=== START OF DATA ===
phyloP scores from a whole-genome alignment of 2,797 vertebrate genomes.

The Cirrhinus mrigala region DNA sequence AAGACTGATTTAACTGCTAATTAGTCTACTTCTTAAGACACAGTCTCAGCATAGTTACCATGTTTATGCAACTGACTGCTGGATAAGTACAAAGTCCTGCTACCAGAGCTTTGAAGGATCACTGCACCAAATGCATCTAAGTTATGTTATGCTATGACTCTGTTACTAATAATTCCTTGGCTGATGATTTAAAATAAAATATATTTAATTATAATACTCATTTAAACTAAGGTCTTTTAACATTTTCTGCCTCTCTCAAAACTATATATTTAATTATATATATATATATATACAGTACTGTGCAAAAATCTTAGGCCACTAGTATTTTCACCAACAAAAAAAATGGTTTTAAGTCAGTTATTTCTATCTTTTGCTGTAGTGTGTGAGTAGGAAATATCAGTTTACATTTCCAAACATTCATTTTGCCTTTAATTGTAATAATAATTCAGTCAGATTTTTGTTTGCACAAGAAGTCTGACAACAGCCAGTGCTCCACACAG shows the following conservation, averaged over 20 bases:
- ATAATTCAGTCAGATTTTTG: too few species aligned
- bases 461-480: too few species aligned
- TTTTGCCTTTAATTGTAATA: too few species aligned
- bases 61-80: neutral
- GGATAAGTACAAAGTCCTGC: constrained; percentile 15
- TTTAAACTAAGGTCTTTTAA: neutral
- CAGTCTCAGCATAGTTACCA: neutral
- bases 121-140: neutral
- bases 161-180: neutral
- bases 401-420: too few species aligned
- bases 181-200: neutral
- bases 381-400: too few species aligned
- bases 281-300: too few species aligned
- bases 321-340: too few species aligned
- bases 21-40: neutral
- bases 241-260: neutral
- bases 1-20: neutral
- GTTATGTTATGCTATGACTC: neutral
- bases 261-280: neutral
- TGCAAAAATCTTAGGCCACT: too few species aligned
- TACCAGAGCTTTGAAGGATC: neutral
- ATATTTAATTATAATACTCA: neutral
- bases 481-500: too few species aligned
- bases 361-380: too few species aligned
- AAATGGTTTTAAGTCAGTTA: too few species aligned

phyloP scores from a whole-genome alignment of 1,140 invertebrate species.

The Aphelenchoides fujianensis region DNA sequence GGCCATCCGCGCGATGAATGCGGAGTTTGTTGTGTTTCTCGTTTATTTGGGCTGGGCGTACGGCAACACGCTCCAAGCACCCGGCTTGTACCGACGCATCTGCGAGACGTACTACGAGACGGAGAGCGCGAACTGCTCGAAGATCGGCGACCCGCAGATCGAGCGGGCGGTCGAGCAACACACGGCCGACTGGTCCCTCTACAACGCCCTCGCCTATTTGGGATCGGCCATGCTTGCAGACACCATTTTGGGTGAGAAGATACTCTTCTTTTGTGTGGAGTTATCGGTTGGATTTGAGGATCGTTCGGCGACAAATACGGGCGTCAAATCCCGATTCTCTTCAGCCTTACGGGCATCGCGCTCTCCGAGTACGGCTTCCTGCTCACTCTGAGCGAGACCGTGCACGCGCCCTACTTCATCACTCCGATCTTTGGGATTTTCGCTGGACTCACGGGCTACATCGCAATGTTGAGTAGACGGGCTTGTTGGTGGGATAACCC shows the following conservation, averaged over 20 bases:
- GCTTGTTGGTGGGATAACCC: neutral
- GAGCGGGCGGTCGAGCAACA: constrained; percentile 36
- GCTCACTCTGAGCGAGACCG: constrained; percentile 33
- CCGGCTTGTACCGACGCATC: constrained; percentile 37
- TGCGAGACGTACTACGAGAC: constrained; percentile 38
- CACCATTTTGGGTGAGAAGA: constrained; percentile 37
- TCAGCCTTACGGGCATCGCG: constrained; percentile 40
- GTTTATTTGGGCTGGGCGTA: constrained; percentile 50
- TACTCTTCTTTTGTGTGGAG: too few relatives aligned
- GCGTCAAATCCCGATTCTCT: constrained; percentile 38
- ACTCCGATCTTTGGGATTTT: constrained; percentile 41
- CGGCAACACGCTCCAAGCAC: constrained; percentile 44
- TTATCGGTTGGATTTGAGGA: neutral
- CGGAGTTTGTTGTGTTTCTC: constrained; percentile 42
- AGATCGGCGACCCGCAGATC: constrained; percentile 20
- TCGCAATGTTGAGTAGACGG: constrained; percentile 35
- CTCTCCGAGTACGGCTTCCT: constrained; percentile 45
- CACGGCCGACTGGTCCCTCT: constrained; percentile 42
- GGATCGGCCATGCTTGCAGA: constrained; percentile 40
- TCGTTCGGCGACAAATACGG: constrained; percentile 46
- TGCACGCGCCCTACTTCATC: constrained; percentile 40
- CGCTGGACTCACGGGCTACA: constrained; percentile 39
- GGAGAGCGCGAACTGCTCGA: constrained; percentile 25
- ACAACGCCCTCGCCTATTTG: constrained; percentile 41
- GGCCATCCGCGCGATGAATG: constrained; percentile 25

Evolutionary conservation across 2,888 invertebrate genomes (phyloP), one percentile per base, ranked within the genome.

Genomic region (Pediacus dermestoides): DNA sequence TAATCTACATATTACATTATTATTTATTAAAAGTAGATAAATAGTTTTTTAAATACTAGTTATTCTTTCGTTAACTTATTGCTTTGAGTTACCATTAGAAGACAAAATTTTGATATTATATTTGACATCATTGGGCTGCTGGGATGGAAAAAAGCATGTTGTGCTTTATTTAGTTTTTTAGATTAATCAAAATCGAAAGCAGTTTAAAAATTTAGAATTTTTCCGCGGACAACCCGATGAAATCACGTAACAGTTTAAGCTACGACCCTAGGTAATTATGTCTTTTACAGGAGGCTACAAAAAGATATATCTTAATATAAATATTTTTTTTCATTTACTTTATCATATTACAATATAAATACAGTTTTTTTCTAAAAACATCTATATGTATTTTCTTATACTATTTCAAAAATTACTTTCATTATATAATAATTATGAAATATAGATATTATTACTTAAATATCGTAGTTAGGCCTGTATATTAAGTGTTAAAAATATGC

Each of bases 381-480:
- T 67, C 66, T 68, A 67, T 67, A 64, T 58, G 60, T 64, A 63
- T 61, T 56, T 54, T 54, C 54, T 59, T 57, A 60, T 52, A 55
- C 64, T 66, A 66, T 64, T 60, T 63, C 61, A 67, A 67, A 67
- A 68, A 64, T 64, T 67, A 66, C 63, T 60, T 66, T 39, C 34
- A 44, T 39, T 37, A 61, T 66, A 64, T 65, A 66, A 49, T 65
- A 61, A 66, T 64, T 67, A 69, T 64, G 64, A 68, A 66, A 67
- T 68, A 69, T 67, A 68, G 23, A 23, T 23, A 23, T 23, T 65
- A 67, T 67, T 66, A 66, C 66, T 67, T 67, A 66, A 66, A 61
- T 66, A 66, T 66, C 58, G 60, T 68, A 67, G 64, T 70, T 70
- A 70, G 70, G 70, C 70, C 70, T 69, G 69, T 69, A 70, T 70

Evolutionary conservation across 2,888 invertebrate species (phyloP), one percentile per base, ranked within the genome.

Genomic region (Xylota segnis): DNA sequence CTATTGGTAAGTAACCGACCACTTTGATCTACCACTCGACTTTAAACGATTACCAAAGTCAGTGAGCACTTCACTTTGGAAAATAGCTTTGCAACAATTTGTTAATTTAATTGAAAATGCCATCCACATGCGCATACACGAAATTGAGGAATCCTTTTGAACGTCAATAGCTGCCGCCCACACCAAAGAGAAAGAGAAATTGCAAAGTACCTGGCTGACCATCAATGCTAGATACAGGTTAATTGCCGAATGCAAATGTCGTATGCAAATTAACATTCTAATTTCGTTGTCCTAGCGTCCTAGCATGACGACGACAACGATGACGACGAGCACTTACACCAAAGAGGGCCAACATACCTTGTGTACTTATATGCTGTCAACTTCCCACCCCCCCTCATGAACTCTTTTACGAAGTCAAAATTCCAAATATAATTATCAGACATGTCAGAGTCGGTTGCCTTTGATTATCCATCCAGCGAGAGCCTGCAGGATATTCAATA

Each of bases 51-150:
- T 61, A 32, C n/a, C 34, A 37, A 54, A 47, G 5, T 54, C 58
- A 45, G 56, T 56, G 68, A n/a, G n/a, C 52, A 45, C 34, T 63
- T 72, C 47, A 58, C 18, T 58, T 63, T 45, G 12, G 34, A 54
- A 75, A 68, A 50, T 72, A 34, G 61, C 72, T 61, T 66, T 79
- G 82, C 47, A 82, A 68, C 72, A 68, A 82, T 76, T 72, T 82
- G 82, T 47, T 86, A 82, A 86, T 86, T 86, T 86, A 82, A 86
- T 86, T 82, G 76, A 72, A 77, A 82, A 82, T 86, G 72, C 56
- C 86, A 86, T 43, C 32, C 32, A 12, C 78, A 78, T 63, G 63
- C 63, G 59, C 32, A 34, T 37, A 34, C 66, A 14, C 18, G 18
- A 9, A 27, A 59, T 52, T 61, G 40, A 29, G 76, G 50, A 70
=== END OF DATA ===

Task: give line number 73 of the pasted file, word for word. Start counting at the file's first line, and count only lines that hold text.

- T 72, C 47, A 58, C 18, T 58, T 63, T 45, G 12, G 34, A 54